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Pigeon photography: Trained birds were used experimentally before and during the war years, capturing aerial images

David Goran

In the early days, aerial photography was done either by flying up on hot air balloons or equipping pigeons with cameras, before man was able to take photographs of cities and landscapes on airplanes. Pigeon photography was invented a little over a century ago, in 1907, by a German apothecary and photography pioneer named Julius Neubronner, who also used pigeons to deliver prescriptions  and urgent medications.

Julius Neubronner (1914). Source

Julius Neubronner (1914). Source

In 1908, Neubronner patented his “Method of and Means for Taking Photographs of Landscapes from Above”, a miniature pigeon camera activated by a timing mechanism. He carried his pigeons to a location up to about 100 kilometres from its home, where they were equipped with a camera and released. The birds, keen to be relieved of its burden, would typically fly home on a direct route, at a height of 50 to 100 metres. The mini cameras weighed around 75g and were fitted to pigeons using a harness and a metal breastplate. The cameras had a pneumatic system that controlled the time delay before each photo was taken (around 30 seconds).

Dr. Julius Neubronner patented a miniature pigeon camera activated by a timing mechanism. Source

Dr. Julius Neubronner patented a miniature pigeon camera activated by a timing mechanism. Source

 

Top: Sectional view of patented pigeon camera with two lenses. Bottom: Pneumatic system. The camera was activated by inflating the chamber on the left. As the air slowly escaped through the capillary at the bottom, the piston moved back towards the left until it triggered the exposure. Source

Top: Sectional view of patented pigeon camera with two lenses. Bottom: Pneumatic system. The camera was activated by inflating the chamber on the left. As the air slowly escaped through the capillary at the bottom, the piston moved back towards the left until it triggered the exposure. Source

The invention brought him international notability, after he presented it at international expositions in Dresden, Frankfurt and Paris in 1909–1911. Spectators in Dresden could watch the arrival of the pigeons, and the aerial photographs they brought back were immediately developed and turned into postcards. In months of laborious work, Neubronner trained young pigeons to return to the dovecote even after it was displaced.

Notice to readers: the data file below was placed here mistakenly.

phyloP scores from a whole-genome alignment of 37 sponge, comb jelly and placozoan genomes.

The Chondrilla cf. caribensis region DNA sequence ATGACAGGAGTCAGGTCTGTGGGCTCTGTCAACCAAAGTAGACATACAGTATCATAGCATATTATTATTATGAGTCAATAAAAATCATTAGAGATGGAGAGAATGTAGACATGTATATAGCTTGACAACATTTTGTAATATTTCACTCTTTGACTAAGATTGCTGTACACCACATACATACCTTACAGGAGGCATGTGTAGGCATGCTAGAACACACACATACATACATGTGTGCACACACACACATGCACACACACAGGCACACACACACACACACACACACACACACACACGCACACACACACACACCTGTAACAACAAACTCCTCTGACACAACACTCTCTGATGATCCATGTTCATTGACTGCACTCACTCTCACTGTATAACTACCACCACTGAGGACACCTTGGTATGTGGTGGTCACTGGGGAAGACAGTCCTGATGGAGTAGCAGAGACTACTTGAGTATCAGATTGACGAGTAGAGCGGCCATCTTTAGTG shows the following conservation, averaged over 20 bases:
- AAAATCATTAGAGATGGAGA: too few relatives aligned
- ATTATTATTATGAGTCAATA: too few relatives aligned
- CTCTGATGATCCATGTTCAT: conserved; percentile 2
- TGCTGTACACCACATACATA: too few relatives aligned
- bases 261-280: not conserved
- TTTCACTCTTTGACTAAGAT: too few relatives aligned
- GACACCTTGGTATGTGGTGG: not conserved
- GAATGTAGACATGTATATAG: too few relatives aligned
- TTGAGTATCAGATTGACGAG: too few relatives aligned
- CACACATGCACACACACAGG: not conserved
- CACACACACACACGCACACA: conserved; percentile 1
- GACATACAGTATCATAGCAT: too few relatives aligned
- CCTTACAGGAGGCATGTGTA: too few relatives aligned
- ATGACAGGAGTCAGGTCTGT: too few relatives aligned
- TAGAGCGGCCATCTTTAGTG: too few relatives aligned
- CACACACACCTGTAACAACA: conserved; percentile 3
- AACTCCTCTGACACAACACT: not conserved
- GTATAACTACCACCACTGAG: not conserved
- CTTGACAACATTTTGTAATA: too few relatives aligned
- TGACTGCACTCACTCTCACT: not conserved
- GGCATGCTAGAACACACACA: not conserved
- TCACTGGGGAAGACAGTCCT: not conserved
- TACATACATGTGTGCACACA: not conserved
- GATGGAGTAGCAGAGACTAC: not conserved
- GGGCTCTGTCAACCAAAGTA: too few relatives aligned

Pigeons fitted with cameras. Source

Pigeons fitted with cameras. Source

 

Neubronner's mobile dovecote and darkroom as shown at 1909 exhibitions. Source

Neubronner’s mobile dovecote and darkroom as shown at 1909 exhibitions. Source

 

The patented camera with cuirass and harness. Source

The patented camera with cuirass and harness. Source

 

Top left Aerial photographs of Schlosshotel Kronberg. Bottom left and center Frankfurt. Source

Top left Aerial photographs of Schlosshotel Kronberg. Bottom left and center Frankfurt. Source

The military potential of pigeon photography appeared attractive and the invention was tried out for military air surveillance in the First World War. Battlefield tests provided encouraging results, but the ancillary technology of mobile dovecotes for messenger pigeons had the greatest impact. But after World War One, there wasn’t much commercial or military interest in Neubronner’s technology, he ended up abandoning the project. In the 1930s, Neubronner’s invention was developed further by a Swiss clockmaker named Christian Adrian Michel for the Swiss Army’s carrier pigeon service.

Pigeon with German miniature camera, probably taken during the First World War. Source

Pigeon with German miniature camera, probably taken during the First World War. Source

Drawing from Swiss patent. Source

Drawing from Swiss patent. Source

 

Kronberg's Stadtmuseum

Kronberg’s Stadtmuseum. Source

The CIA later produced a battery-powered camera for pigeons as an espionage tool, though details of the use remain classified. As late as World War II, “war pigeons” were in use, though it remains unknown if they were used for aerial surveillance.